How one fern can soak up so much arsenic—and not die

Arsenic-contaminated soil and groundwater pose risks to millions of Americans and hundreds of millions of people worldwide. Cleaning up the toxic metal is a laborious and expensive process, with some remediations of arsenic ...

A war is brewing over lithium mining at the edge of Death Valley

A small Cessna soared high above the Mojave Desert recently, its engine growling in the choppy morning air. As the aircraft skirted the mountains on the edge of Death Valley National Park, a clutch of passengers and environmentalists ...

Nanoparticles can aid in stroke therapy

Tiny selenium particles could have a therapeutic effect on ischemic brain strokes by promoting the recovery of brain damage. Pharmacologists, including Alireza Mashaghi from the Leiden Academic Centre for Drug Research discovered ...

Biochemists discover an enzyme to stop cell death

RUDN biochemists found out that apoptosis (programmed cell death) can be regulated using the EndoG enzyme. The discovery will lead to a better understanding of cell and tissue protection mechanisms. The results of the study ...

Cell-killing proteins suppress listeria without killing cells

New North Carolina State University research shows that key proteins known for their ability to prevent viral infections by inducing cell death can also block certain bacterial infections without triggering the death of the ...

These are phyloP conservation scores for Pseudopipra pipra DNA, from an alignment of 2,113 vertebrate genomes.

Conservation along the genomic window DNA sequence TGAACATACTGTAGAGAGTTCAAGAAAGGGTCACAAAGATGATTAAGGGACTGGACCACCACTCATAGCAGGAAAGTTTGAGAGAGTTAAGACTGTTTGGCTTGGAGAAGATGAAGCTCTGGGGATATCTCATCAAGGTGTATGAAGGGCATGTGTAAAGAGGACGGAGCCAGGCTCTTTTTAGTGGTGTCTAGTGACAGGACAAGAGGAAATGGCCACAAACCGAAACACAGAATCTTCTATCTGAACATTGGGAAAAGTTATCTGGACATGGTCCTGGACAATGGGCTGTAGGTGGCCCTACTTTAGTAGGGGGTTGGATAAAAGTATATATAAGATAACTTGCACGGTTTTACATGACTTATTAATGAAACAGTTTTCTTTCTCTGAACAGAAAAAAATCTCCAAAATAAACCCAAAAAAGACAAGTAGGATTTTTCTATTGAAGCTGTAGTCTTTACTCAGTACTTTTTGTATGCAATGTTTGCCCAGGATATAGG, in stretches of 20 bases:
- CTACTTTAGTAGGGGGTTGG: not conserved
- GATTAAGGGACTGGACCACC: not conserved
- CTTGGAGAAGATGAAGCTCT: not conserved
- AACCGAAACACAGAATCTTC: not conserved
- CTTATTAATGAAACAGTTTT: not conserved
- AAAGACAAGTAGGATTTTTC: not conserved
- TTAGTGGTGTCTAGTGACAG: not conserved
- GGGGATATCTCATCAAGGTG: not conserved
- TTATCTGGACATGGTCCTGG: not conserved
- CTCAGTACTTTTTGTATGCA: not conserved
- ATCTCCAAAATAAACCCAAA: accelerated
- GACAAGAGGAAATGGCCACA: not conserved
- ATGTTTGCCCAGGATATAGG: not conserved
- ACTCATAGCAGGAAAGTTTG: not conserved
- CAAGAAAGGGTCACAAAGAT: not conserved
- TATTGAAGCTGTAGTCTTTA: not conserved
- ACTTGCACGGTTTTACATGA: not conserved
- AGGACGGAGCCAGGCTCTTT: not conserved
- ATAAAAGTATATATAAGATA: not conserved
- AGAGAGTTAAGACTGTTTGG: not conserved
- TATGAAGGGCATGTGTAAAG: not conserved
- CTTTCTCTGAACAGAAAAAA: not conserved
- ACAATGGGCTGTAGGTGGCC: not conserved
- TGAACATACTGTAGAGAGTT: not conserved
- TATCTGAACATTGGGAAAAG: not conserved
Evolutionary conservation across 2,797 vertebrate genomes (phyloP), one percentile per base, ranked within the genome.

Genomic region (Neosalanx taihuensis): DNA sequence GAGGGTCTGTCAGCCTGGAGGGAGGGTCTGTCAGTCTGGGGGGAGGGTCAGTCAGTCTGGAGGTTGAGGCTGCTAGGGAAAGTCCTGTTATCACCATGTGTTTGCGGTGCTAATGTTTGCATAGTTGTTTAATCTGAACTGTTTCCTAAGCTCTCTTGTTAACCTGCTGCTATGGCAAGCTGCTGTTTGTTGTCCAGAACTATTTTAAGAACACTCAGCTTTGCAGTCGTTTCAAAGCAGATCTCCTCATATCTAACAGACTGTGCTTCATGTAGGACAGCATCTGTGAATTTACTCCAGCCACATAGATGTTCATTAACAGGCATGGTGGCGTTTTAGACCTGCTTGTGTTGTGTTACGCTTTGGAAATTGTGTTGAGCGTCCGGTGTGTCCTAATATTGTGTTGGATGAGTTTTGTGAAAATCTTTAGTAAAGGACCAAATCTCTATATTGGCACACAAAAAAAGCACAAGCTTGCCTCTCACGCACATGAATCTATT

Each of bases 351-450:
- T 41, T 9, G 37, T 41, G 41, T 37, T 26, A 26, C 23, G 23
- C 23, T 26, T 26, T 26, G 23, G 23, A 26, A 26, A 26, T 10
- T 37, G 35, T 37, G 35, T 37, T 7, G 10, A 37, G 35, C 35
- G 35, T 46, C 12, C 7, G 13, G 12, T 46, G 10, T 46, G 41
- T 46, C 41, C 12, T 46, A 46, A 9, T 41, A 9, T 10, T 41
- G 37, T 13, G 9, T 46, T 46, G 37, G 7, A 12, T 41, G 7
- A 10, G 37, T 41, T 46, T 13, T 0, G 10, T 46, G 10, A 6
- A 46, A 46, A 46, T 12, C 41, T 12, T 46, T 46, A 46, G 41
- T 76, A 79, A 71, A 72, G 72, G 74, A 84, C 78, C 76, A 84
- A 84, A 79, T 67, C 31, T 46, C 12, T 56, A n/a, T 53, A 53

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Death

Death is the permanent termination of the biological functions that define a living organism. It refers to both a particular event and to the condition that results thereby. The true nature of the latter has for millennia been a central concern of the world's religious traditions and of philosophical enquiry. Many religions maintain faith in either some kind of afterlife or reincarnation. The effect of physical death on any possible mind or soul remains for many an open question.

Animals almost without exception (see hydra) die in due course from senescence. Intervening phenomena which commonly bring death earlier include malnutrition, predation, disease, accidents resulting in terminal physical injury, or, in extreme circumstances, grave ecosystem disruption. Intentional human activity causing death includes suicide, homicide, and war. Roughly 150,000 people die each day across the globe. Death in the natural world can also occur as an indirect result of human activity: an increasing cause of species depletion in recent times has been destruction of ecological systems as a consequence of the widening spread of industrial technology.

Death in this context is now seen as less an event than a process: conditions once considered indicative of death are now reversible. Where in the process a dividing line is drawn between life and death depends on factors beyond the presence or absence of vital signs. In general, clinical death is neither necessary nor sufficient for a determination of legal death. A patient with working heart and lungs determined to be brain dead can be pronounced legally dead without clinical death occurring. Precise medical definition of death, in other words, becomes more problematic, paradoxically, as scientific knowledge and technology advance.

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